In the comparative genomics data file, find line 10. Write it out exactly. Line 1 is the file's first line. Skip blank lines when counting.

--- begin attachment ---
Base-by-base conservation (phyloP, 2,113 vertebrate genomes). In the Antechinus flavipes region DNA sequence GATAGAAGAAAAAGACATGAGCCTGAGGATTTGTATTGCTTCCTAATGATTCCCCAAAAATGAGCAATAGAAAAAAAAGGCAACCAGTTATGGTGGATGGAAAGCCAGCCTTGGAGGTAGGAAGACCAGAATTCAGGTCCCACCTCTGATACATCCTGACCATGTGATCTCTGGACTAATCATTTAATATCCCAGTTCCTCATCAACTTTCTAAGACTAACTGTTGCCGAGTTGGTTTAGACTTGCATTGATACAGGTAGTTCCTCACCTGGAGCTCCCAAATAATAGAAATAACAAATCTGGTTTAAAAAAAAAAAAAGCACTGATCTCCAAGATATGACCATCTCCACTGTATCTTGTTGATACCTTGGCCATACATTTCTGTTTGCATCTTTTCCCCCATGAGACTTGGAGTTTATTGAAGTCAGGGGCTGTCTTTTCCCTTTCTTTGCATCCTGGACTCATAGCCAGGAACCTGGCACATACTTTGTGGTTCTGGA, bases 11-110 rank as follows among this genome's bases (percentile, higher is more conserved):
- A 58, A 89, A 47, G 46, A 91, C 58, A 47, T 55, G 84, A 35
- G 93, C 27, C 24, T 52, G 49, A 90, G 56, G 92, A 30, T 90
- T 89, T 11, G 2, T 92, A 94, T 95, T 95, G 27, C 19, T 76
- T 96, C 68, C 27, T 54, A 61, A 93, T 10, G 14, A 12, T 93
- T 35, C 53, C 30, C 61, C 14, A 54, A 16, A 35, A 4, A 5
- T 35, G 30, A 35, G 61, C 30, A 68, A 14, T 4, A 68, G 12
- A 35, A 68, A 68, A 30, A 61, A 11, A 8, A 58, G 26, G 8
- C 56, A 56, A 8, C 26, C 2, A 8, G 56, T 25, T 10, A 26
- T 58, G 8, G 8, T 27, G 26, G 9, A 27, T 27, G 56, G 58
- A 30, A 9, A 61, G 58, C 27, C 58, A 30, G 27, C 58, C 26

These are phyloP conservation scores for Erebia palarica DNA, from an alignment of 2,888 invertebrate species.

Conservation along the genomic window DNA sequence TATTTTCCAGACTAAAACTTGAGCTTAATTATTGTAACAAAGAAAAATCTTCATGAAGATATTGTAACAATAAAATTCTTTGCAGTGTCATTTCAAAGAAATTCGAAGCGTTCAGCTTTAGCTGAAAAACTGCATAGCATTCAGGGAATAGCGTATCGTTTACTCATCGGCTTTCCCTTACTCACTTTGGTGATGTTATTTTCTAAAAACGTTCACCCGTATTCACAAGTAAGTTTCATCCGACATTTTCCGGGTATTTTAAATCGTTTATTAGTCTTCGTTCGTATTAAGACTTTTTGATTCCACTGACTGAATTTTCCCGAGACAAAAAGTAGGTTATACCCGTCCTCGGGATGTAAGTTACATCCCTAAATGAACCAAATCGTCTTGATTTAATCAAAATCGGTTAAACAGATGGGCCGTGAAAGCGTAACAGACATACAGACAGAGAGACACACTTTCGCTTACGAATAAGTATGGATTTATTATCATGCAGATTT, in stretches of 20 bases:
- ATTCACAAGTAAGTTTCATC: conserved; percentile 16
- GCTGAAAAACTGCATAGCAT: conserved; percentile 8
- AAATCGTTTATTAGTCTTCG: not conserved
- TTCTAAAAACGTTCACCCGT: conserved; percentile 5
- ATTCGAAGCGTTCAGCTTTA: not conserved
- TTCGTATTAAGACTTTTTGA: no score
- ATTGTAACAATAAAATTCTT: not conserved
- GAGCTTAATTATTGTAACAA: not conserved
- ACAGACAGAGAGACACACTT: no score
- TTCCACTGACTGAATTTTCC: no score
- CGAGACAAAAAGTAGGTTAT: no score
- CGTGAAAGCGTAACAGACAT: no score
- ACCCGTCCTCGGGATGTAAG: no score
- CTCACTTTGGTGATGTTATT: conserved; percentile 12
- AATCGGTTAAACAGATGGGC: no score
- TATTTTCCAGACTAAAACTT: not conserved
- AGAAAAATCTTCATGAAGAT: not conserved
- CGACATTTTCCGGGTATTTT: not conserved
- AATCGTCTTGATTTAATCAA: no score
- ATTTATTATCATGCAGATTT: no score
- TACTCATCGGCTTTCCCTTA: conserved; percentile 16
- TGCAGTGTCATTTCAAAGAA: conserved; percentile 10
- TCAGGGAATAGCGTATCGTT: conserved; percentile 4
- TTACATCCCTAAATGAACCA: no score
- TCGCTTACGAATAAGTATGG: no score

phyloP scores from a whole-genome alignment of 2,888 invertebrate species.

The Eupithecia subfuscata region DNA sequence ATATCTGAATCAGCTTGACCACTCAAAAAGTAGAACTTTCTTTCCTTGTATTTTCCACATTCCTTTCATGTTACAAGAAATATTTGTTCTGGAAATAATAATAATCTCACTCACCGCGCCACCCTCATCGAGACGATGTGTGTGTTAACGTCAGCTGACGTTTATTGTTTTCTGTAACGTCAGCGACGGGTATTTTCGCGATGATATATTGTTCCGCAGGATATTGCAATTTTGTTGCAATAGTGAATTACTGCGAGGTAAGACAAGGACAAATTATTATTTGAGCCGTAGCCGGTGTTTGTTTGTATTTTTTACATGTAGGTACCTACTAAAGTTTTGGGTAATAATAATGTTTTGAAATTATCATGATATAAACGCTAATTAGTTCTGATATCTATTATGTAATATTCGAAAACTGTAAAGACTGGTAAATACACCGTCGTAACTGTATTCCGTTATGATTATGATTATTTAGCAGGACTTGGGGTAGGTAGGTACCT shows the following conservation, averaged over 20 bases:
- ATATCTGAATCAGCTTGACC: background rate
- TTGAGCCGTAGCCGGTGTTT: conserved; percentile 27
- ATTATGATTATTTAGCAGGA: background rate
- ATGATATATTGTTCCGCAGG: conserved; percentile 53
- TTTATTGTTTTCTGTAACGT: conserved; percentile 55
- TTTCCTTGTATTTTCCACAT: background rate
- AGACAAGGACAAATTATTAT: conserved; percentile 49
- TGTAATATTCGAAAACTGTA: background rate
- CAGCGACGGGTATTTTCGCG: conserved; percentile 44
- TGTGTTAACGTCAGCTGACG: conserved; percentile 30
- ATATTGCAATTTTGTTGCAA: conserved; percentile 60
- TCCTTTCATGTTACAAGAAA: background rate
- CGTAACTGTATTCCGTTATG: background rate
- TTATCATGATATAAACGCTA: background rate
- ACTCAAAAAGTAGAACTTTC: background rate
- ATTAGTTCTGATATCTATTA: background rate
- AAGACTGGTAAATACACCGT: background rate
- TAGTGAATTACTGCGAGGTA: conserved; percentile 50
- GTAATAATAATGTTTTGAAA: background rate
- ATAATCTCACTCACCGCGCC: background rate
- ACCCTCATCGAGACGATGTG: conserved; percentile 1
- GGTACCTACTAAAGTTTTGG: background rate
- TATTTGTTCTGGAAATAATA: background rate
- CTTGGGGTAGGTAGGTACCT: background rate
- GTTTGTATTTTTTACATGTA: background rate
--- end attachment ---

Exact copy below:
- T 58, G 8, G 8, T 27, G 26, G 9, A 27, T 27, G 56, G 58